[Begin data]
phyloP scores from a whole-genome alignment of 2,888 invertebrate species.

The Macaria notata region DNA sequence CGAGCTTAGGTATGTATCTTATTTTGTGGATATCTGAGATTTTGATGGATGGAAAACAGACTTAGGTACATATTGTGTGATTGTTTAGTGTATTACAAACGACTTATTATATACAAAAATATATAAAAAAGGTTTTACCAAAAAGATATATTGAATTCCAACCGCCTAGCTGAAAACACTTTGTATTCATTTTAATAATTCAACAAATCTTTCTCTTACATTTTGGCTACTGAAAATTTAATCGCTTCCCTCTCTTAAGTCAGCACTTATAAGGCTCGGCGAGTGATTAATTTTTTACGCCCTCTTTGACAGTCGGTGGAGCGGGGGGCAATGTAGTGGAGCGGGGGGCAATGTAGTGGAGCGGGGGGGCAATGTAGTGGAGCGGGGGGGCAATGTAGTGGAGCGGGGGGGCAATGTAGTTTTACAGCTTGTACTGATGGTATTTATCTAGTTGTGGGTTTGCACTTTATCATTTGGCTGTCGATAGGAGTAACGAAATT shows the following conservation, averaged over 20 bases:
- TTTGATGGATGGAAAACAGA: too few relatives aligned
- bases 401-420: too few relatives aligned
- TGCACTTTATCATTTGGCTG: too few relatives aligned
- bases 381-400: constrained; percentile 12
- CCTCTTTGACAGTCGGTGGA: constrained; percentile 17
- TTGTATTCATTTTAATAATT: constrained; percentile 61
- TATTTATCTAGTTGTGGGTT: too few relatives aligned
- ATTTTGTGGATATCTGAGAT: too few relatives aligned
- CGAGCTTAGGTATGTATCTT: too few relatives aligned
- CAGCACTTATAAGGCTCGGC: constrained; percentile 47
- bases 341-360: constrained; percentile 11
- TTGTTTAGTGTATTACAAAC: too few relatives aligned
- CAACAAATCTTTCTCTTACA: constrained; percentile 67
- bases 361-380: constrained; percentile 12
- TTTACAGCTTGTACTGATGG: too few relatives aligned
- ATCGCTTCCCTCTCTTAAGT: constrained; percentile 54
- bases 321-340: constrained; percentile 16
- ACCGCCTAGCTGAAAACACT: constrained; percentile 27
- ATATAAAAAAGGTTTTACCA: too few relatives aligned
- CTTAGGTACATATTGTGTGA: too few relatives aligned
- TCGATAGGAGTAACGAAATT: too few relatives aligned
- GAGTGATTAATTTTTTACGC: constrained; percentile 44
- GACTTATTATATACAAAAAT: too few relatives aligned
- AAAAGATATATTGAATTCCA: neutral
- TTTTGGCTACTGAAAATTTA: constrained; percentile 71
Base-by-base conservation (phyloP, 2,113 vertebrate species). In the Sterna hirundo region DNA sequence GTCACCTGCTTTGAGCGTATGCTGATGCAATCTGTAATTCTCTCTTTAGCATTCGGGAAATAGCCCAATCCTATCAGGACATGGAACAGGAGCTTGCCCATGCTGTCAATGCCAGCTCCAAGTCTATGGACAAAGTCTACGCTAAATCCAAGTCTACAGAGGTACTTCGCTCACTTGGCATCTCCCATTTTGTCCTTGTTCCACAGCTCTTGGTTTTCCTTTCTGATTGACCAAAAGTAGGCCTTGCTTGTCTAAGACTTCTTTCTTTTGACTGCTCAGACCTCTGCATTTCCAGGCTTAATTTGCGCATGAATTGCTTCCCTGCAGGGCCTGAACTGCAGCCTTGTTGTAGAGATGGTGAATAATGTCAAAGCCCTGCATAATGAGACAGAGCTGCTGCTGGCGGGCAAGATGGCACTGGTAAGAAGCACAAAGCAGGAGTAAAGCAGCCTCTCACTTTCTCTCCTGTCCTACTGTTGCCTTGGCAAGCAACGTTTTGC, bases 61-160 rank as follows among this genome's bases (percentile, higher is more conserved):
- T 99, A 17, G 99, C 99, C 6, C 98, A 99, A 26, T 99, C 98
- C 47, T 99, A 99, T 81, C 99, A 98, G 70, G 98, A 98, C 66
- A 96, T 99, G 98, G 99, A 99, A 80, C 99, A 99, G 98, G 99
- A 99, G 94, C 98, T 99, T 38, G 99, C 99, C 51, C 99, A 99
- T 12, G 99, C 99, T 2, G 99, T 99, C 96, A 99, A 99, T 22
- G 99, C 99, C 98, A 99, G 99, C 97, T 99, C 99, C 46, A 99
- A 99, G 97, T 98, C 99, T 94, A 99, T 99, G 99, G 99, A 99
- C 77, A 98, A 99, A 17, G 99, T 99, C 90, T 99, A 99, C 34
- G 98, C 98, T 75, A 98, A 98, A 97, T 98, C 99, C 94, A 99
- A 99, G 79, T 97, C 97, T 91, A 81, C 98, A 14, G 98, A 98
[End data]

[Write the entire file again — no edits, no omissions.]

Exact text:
phyloP scores from a whole-genome alignment of 2,888 invertebrate species.

The Macaria notata region DNA sequence CGAGCTTAGGTATGTATCTTATTTTGTGGATATCTGAGATTTTGATGGATGGAAAACAGACTTAGGTACATATTGTGTGATTGTTTAGTGTATTACAAACGACTTATTATATACAAAAATATATAAAAAAGGTTTTACCAAAAAGATATATTGAATTCCAACCGCCTAGCTGAAAACACTTTGTATTCATTTTAATAATTCAACAAATCTTTCTCTTACATTTTGGCTACTGAAAATTTAATCGCTTCCCTCTCTTAAGTCAGCACTTATAAGGCTCGGCGAGTGATTAATTTTTTACGCCCTCTTTGACAGTCGGTGGAGCGGGGGGCAATGTAGTGGAGCGGGGGGCAATGTAGTGGAGCGGGGGGGCAATGTAGTGGAGCGGGGGGGCAATGTAGTGGAGCGGGGGGGCAATGTAGTTTTACAGCTTGTACTGATGGTATTTATCTAGTTGTGGGTTTGCACTTTATCATTTGGCTGTCGATAGGAGTAACGAAATT shows the following conservation, averaged over 20 bases:
- TTTGATGGATGGAAAACAGA: too few relatives aligned
- bases 401-420: too few relatives aligned
- TGCACTTTATCATTTGGCTG: too few relatives aligned
- bases 381-400: constrained; percentile 12
- CCTCTTTGACAGTCGGTGGA: constrained; percentile 17
- TTGTATTCATTTTAATAATT: constrained; percentile 61
- TATTTATCTAGTTGTGGGTT: too few relatives aligned
- ATTTTGTGGATATCTGAGAT: too few relatives aligned
- CGAGCTTAGGTATGTATCTT: too few relatives aligned
- CAGCACTTATAAGGCTCGGC: constrained; percentile 47
- bases 341-360: constrained; percentile 11
- TTGTTTAGTGTATTACAAAC: too few relatives aligned
- CAACAAATCTTTCTCTTACA: constrained; percentile 67
- bases 361-380: constrained; percentile 12
- TTTACAGCTTGTACTGATGG: too few relatives aligned
- ATCGCTTCCCTCTCTTAAGT: constrained; percentile 54
- bases 321-340: constrained; percentile 16
- ACCGCCTAGCTGAAAACACT: constrained; percentile 27
- ATATAAAAAAGGTTTTACCA: too few relatives aligned
- CTTAGGTACATATTGTGTGA: too few relatives aligned
- TCGATAGGAGTAACGAAATT: too few relatives aligned
- GAGTGATTAATTTTTTACGC: constrained; percentile 44
- GACTTATTATATACAAAAAT: too few relatives aligned
- AAAAGATATATTGAATTCCA: neutral
- TTTTGGCTACTGAAAATTTA: constrained; percentile 71
Base-by-base conservation (phyloP, 2,113 vertebrate species). In the Sterna hirundo region DNA sequence GTCACCTGCTTTGAGCGTATGCTGATGCAATCTGTAATTCTCTCTTTAGCATTCGGGAAATAGCCCAATCCTATCAGGACATGGAACAGGAGCTTGCCCATGCTGTCAATGCCAGCTCCAAGTCTATGGACAAAGTCTACGCTAAATCCAAGTCTACAGAGGTACTTCGCTCACTTGGCATCTCCCATTTTGTCCTTGTTCCACAGCTCTTGGTTTTCCTTTCTGATTGACCAAAAGTAGGCCTTGCTTGTCTAAGACTTCTTTCTTTTGACTGCTCAGACCTCTGCATTTCCAGGCTTAATTTGCGCATGAATTGCTTCCCTGCAGGGCCTGAACTGCAGCCTTGTTGTAGAGATGGTGAATAATGTCAAAGCCCTGCATAATGAGACAGAGCTGCTGCTGGCGGGCAAGATGGCACTGGTAAGAAGCACAAAGCAGGAGTAAAGCAGCCTCTCACTTTCTCTCCTGTCCTACTGTTGCCTTGGCAAGCAACGTTTTGC, bases 61-160 rank as follows among this genome's bases (percentile, higher is more conserved):
- T 99, A 17, G 99, C 99, C 6, C 98, A 99, A 26, T 99, C 98
- C 47, T 99, A 99, T 81, C 99, A 98, G 70, G 98, A 98, C 66
- A 96, T 99, G 98, G 99, A 99, A 80, C 99, A 99, G 98, G 99
- A 99, G 94, C 98, T 99, T 38, G 99, C 99, C 51, C 99, A 99
- T 12, G 99, C 99, T 2, G 99, T 99, C 96, A 99, A 99, T 22
- G 99, C 99, C 98, A 99, G 99, C 97, T 99, C 99, C 46, A 99
- A 99, G 97, T 98, C 99, T 94, A 99, T 99, G 99, G 99, A 99
- C 77, A 98, A 99, A 17, G 99, T 99, C 90, T 99, A 99, C 34
- G 98, C 98, T 75, A 98, A 98, A 97, T 98, C 99, C 94, A 99
- A 99, G 79, T 97, C 97, T 91, A 81, C 98, A 14, G 98, A 98